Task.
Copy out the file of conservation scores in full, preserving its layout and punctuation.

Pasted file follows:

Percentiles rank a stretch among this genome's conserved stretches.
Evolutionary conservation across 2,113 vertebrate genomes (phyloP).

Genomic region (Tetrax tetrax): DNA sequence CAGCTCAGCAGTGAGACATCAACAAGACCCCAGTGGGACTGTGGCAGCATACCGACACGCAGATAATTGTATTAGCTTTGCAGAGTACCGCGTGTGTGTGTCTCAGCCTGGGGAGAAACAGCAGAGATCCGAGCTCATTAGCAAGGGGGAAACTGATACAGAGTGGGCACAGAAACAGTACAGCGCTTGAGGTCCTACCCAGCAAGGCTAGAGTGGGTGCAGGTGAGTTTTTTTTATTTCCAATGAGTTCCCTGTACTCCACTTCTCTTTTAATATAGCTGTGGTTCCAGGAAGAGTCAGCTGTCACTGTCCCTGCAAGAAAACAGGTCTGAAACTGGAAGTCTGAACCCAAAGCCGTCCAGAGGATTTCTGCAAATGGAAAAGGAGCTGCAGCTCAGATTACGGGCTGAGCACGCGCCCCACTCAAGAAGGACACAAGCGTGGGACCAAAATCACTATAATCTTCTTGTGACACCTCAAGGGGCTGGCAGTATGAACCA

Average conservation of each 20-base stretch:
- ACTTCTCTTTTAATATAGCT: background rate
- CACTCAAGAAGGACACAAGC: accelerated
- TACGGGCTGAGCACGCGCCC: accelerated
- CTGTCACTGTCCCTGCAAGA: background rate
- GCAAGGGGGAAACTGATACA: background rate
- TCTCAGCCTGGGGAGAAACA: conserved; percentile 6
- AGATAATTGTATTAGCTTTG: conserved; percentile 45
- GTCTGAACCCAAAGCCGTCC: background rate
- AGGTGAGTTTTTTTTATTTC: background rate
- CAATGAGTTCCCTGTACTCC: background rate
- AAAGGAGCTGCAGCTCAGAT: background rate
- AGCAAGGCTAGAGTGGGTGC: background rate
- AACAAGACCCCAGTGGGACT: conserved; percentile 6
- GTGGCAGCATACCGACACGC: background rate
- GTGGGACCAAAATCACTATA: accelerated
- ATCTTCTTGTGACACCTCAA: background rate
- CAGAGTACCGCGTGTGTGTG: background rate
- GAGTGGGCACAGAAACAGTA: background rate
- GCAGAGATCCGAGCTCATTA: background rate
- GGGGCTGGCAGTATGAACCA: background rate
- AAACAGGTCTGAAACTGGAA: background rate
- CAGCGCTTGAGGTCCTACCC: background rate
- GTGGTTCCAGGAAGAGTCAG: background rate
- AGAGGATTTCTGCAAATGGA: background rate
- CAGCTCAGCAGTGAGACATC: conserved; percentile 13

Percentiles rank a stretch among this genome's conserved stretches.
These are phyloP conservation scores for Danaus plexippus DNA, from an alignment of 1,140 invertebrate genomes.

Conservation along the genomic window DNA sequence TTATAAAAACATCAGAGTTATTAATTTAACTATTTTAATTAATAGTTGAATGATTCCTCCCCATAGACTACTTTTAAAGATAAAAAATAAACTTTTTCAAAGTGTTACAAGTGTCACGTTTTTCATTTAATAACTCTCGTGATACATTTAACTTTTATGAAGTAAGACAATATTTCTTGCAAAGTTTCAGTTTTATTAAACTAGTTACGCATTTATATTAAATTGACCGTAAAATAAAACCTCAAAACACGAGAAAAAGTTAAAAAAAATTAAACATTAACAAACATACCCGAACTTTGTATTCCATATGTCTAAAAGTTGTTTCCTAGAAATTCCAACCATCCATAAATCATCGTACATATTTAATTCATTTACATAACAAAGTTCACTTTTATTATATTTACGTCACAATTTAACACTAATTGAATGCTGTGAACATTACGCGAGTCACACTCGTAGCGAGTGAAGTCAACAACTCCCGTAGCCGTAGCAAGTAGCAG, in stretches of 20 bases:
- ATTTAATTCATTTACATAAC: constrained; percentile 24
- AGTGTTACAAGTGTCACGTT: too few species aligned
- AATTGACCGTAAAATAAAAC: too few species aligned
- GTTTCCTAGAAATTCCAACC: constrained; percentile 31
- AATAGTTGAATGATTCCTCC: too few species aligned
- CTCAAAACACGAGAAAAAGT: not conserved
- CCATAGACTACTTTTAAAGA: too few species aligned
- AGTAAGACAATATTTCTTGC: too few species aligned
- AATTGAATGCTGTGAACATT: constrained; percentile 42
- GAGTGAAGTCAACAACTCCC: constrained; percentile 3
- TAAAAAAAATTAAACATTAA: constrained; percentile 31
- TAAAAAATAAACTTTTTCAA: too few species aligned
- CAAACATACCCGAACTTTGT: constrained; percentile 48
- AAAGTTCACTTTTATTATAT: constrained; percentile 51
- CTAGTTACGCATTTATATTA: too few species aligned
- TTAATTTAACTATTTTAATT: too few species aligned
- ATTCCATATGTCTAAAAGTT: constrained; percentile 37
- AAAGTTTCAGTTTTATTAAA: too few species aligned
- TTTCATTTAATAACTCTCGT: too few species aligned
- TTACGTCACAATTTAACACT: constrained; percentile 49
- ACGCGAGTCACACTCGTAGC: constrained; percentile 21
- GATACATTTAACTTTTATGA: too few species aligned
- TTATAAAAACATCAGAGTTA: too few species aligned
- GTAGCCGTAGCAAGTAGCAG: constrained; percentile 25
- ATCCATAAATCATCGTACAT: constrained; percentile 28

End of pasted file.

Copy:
Percentiles rank a stretch among this genome's conserved stretches.
Evolutionary conservation across 2,113 vertebrate genomes (phyloP).

Genomic region (Tetrax tetrax): DNA sequence CAGCTCAGCAGTGAGACATCAACAAGACCCCAGTGGGACTGTGGCAGCATACCGACACGCAGATAATTGTATTAGCTTTGCAGAGTACCGCGTGTGTGTGTCTCAGCCTGGGGAGAAACAGCAGAGATCCGAGCTCATTAGCAAGGGGGAAACTGATACAGAGTGGGCACAGAAACAGTACAGCGCTTGAGGTCCTACCCAGCAAGGCTAGAGTGGGTGCAGGTGAGTTTTTTTTATTTCCAATGAGTTCCCTGTACTCCACTTCTCTTTTAATATAGCTGTGGTTCCAGGAAGAGTCAGCTGTCACTGTCCCTGCAAGAAAACAGGTCTGAAACTGGAAGTCTGAACCCAAAGCCGTCCAGAGGATTTCTGCAAATGGAAAAGGAGCTGCAGCTCAGATTACGGGCTGAGCACGCGCCCCACTCAAGAAGGACACAAGCGTGGGACCAAAATCACTATAATCTTCTTGTGACACCTCAAGGGGCTGGCAGTATGAACCA

Average conservation of each 20-base stretch:
- ACTTCTCTTTTAATATAGCT: background rate
- CACTCAAGAAGGACACAAGC: accelerated
- TACGGGCTGAGCACGCGCCC: accelerated
- CTGTCACTGTCCCTGCAAGA: background rate
- GCAAGGGGGAAACTGATACA: background rate
- TCTCAGCCTGGGGAGAAACA: conserved; percentile 6
- AGATAATTGTATTAGCTTTG: conserved; percentile 45
- GTCTGAACCCAAAGCCGTCC: background rate
- AGGTGAGTTTTTTTTATTTC: background rate
- CAATGAGTTCCCTGTACTCC: background rate
- AAAGGAGCTGCAGCTCAGAT: background rate
- AGCAAGGCTAGAGTGGGTGC: background rate
- AACAAGACCCCAGTGGGACT: conserved; percentile 6
- GTGGCAGCATACCGACACGC: background rate
- GTGGGACCAAAATCACTATA: accelerated
- ATCTTCTTGTGACACCTCAA: background rate
- CAGAGTACCGCGTGTGTGTG: background rate
- GAGTGGGCACAGAAACAGTA: background rate
- GCAGAGATCCGAGCTCATTA: background rate
- GGGGCTGGCAGTATGAACCA: background rate
- AAACAGGTCTGAAACTGGAA: background rate
- CAGCGCTTGAGGTCCTACCC: background rate
- GTGGTTCCAGGAAGAGTCAG: background rate
- AGAGGATTTCTGCAAATGGA: background rate
- CAGCTCAGCAGTGAGACATC: conserved; percentile 13

Percentiles rank a stretch among this genome's conserved stretches.
These are phyloP conservation scores for Danaus plexippus DNA, from an alignment of 1,140 invertebrate genomes.

Conservation along the genomic window DNA sequence TTATAAAAACATCAGAGTTATTAATTTAACTATTTTAATTAATAGTTGAATGATTCCTCCCCATAGACTACTTTTAAAGATAAAAAATAAACTTTTTCAAAGTGTTACAAGTGTCACGTTTTTCATTTAATAACTCTCGTGATACATTTAACTTTTATGAAGTAAGACAATATTTCTTGCAAAGTTTCAGTTTTATTAAACTAGTTACGCATTTATATTAAATTGACCGTAAAATAAAACCTCAAAACACGAGAAAAAGTTAAAAAAAATTAAACATTAACAAACATACCCGAACTTTGTATTCCATATGTCTAAAAGTTGTTTCCTAGAAATTCCAACCATCCATAAATCATCGTACATATTTAATTCATTTACATAACAAAGTTCACTTTTATTATATTTACGTCACAATTTAACACTAATTGAATGCTGTGAACATTACGCGAGTCACACTCGTAGCGAGTGAAGTCAACAACTCCCGTAGCCGTAGCAAGTAGCAG, in stretches of 20 bases:
- ATTTAATTCATTTACATAAC: constrained; percentile 24
- AGTGTTACAAGTGTCACGTT: too few species aligned
- AATTGACCGTAAAATAAAAC: too few species aligned
- GTTTCCTAGAAATTCCAACC: constrained; percentile 31
- AATAGTTGAATGATTCCTCC: too few species aligned
- CTCAAAACACGAGAAAAAGT: not conserved
- CCATAGACTACTTTTAAAGA: too few species aligned
- AGTAAGACAATATTTCTTGC: too few species aligned
- AATTGAATGCTGTGAACATT: constrained; percentile 42
- GAGTGAAGTCAACAACTCCC: constrained; percentile 3
- TAAAAAAAATTAAACATTAA: constrained; percentile 31
- TAAAAAATAAACTTTTTCAA: too few species aligned
- CAAACATACCCGAACTTTGT: constrained; percentile 48
- AAAGTTCACTTTTATTATAT: constrained; percentile 51
- CTAGTTACGCATTTATATTA: too few species aligned
- TTAATTTAACTATTTTAATT: too few species aligned
- ATTCCATATGTCTAAAAGTT: constrained; percentile 37
- AAAGTTTCAGTTTTATTAAA: too few species aligned
- TTTCATTTAATAACTCTCGT: too few species aligned
- TTACGTCACAATTTAACACT: constrained; percentile 49
- ACGCGAGTCACACTCGTAGC: constrained; percentile 21
- GATACATTTAACTTTTATGA: too few species aligned
- TTATAAAAACATCAGAGTTA: too few species aligned
- GTAGCCGTAGCAAGTAGCAG: constrained; percentile 25
- ATCCATAAATCATCGTACAT: constrained; percentile 28